All of this happened because of LinkedIn. It is easy to fritter away hour after hour networking like mad with very little to show for it. But if you try to make connections instead of contacts, and relationships instead of sales, then it all comes together a lot easier.
1. Be authentic and sincere.
- Don't invite people with the standard LinkedIn one liner unless you know them very well, and they have already agreed to link on the network.
- Its bad manners and takes a heck of a lot for granted!
- Answer sincerely without linking back to your site, products or services. If you are only bombing related areas with uninvited statements about how great your stuff is then people will tend to shy away from you.
- Take your connections seriously. Hide them on LinkedIn, respect their privacy and don't send them emails that are unanticipated, or promotional.
- Post news articles that teach, help people to learn, and provide real and significant value. There is a lot to be said about the benefits of "giving it away" - another post.
- Don't use the one liner, one paragraph stuff on your profile. Fill it out, get a professional shot taken and post that. Make sure it fits with the persona you are, and the persona you want to exude.
- Collect recommendations. Not spam ones, but real ones from people who others would see as a trusted source.
- Only give recommendations to people you know and can truly vouch for. Period!
- Make sure your headline ells the world actually who you are and what you can do. Do not use the Top Linked, or LION tags. I avoid those people like the plague. I have better things to do with my time than to link to people who want me as another notch on their profile.
2. Be consistent
- Comment on questions in your areas, and on discussions in your field. Not everyday, but regularly.
- Networking is marketing. Spend at least 30% of networking time on your LinkedIn network and it's management. (And spend the other 70% on real world networking)
- Join a handful of related groups and regularly post items there from your blog. Be very clear on this... they should not be commercially focussed - ever! Always try to add value, teach and inspire, not get under their radar and spam them. We are all too wise for this these days.
3. Become a center for networkers
- I have two groups for related areas. One is related to my day job and the other is related to my passion. (Consulting) Each of these are open forums for others to network in.
- Set up your groups to take your news feeds. So your posts appear there automatically.
- Also, set the group up to receive other news feeds. Our group (Consulting Pulse) has several feeds including the feed from this site. It also has the feed from Seth Godin's blog, Dan Roams blog, and a news feed from Topix.com. I intend to add more.
- Protect them there. Just as you would hide your connections to stop them getting spammed by people who know you are "connected", you must also protect members of the group from being spammed.
- Get rid of spam posts and ban their authors. Move the jobs to the Jobs tab, participate in teh discussions and send regular announcements.
- Again - make sure the announcements are ntwork oriented - not "buy my stuff" oriented.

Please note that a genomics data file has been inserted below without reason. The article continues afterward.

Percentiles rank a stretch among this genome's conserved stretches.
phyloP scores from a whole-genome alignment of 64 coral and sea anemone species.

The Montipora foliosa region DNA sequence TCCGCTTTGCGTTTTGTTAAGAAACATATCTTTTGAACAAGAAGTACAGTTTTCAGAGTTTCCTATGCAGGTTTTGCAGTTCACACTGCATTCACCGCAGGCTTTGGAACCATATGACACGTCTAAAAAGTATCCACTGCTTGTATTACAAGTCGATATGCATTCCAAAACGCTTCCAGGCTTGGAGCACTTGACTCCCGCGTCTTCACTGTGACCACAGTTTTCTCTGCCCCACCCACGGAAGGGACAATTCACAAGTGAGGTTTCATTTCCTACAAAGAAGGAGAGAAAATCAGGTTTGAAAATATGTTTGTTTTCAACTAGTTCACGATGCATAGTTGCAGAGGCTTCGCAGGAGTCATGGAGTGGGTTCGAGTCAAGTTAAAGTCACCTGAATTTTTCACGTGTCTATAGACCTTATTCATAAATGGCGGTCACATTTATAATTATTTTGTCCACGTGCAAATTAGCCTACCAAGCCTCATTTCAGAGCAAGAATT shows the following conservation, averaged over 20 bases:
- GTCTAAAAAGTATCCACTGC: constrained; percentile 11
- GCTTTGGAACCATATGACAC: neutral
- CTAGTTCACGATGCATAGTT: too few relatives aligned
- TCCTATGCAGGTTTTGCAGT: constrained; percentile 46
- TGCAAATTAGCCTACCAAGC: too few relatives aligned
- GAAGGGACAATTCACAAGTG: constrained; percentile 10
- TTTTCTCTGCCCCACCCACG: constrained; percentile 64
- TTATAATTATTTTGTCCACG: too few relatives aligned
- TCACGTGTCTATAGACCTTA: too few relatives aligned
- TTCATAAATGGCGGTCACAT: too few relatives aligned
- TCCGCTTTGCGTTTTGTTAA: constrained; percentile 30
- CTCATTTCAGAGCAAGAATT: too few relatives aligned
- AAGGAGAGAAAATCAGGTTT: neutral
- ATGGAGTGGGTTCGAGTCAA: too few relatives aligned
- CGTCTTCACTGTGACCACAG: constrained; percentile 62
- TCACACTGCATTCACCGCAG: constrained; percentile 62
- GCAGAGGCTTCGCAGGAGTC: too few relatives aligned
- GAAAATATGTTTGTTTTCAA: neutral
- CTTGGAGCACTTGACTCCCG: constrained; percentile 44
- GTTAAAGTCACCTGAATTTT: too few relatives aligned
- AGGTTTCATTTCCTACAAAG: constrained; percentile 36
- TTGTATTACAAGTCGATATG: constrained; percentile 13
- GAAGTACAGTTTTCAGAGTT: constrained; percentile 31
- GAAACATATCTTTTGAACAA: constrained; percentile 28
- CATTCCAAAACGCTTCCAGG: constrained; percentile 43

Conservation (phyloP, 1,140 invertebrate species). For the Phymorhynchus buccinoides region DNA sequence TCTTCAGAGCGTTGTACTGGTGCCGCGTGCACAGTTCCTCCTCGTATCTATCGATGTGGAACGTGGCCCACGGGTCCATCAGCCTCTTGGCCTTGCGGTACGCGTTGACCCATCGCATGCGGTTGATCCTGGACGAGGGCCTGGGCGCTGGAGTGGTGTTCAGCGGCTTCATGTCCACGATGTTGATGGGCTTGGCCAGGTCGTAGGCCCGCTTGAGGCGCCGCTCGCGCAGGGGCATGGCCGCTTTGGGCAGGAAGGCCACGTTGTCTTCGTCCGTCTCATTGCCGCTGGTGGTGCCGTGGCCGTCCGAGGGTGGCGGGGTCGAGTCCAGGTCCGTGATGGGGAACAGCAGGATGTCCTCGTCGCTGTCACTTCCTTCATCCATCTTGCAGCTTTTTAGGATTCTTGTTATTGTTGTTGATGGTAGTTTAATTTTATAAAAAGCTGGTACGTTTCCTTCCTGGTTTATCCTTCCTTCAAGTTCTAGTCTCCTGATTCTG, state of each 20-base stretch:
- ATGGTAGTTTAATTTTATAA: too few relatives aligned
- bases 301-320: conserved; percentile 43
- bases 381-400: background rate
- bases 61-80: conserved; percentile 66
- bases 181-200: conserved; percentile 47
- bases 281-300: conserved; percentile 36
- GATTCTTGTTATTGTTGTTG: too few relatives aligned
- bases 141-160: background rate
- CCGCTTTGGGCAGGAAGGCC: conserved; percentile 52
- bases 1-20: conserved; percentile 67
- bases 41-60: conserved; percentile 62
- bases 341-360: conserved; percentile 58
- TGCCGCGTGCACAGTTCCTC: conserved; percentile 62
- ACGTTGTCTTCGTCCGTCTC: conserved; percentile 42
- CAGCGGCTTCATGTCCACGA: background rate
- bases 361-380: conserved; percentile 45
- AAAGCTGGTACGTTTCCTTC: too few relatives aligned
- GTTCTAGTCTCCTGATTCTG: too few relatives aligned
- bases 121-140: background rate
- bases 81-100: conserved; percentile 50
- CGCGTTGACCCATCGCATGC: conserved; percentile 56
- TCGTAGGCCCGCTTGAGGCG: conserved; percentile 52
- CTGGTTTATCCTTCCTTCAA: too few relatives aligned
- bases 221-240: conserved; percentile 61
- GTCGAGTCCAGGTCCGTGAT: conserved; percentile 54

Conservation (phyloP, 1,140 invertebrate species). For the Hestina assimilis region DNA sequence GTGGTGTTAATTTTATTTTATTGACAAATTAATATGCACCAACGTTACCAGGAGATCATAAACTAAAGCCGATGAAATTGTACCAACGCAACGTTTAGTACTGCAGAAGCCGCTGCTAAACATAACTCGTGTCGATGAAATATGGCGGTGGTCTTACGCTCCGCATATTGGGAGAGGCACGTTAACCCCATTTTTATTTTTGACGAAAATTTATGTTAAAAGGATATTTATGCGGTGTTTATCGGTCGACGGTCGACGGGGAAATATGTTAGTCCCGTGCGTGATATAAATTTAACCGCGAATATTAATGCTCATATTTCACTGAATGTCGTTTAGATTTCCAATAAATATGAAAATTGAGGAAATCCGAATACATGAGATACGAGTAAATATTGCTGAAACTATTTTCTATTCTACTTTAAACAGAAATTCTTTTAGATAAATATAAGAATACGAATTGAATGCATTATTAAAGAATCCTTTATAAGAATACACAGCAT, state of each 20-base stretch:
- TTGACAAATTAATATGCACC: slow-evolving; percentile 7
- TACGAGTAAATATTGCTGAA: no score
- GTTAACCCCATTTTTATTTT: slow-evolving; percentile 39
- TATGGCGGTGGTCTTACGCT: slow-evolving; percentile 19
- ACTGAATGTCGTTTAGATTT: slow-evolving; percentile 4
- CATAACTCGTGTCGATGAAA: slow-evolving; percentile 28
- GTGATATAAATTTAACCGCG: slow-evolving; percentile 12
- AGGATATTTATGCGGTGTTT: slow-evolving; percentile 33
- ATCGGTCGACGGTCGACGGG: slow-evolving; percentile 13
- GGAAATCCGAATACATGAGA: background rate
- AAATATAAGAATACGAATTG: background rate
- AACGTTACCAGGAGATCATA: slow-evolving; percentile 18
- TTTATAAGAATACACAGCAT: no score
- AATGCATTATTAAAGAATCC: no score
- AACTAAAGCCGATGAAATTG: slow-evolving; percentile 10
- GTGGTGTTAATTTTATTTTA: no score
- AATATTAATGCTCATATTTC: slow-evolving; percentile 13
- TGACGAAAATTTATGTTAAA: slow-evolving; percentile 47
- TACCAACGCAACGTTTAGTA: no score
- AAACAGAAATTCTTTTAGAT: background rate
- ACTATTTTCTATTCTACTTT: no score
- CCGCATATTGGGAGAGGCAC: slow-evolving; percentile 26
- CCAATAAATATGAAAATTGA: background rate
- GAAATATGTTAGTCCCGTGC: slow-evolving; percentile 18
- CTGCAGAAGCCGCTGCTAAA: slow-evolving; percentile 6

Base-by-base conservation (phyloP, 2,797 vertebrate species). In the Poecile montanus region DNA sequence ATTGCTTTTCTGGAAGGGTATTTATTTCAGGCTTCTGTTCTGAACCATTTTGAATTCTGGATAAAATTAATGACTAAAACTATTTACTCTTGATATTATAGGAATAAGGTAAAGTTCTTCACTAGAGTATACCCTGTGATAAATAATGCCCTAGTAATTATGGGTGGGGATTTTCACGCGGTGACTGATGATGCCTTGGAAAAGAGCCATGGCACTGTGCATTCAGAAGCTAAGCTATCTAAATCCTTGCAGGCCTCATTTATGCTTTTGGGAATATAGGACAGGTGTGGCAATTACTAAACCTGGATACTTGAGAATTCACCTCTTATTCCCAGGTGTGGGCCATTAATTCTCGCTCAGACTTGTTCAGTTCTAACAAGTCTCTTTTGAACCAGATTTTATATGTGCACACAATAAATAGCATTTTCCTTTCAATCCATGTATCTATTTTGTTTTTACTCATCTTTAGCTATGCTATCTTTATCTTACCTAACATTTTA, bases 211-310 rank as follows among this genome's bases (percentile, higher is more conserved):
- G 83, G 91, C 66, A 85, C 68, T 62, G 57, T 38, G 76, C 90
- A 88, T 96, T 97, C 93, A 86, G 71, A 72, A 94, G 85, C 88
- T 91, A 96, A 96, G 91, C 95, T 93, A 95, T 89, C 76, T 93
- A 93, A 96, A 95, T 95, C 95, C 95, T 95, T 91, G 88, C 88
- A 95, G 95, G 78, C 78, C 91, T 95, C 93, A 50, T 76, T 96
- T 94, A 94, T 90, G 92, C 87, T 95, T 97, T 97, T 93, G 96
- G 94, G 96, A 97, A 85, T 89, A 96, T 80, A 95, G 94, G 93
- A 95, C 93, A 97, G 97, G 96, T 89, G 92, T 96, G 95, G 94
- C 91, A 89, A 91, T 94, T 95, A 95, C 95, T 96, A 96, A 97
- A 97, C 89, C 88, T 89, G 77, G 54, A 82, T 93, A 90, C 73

The group has 2,500 members and growing very fast. I am dedicated to making it a safe haven for consultants to network and learn, and a place where they can get in touch with a lot of the latest thinking on the field of consulting.
4 Leverage off-network tools
- Collect great recommendations from great people. be harsh. My colleague is a great guy and would be happy to give me a recommendation..But I already have several from colleagues and I can't risk filling it up with people who are not as authoritative as some of my other connections.
- Use them! Put them in quotes, on documents, as part of the dust jacket on reports you print and publish and so on. These recommendations, if collected correctly, are gold. They are referrals from trusted sources and they add a lot to your ability to engender a willingness to trust in your prospects.
- Put your LinkedIn profile link into your email. Always helps.
- Make sure your blog is listed in the LinkedIn profile. (The vanity page)
- Be welcoming. When somebody joins your group send them a personal email. Not a cut and pasted one but a real one. Welcome them, offer them your blog and newsletter as additional resources for them. And just generally be nice. treat them as you would like to be treated. LinkedIn has become too much of a meat market, old values still hold.
5. Use it!
- Connect with people who use the medium. And who are likely to be connected to other people you might share mutual interests with.
- Do people searches for roles, people and companies in your network.
- Send InMails to people asking if you can contact them. Note - not asking for permission to connect with them on the network, but if you can get in contact with them in the physical world.
- Always be humble. The network does help you to get an answer. But you are still sending an email to somebody relatively powerful, and it was unexpected. So be humble, make sure to ask if this is appropriate or not. (You get the picture)
This is all pretty straight forward and common sense stuff I think. I am sure there are others out there who have success stories and other hints and tips that would be worthwhile.
I hope you will post your experiences, success stories and additional tips in teh comments below. Good luck, and I wish you powerful networking!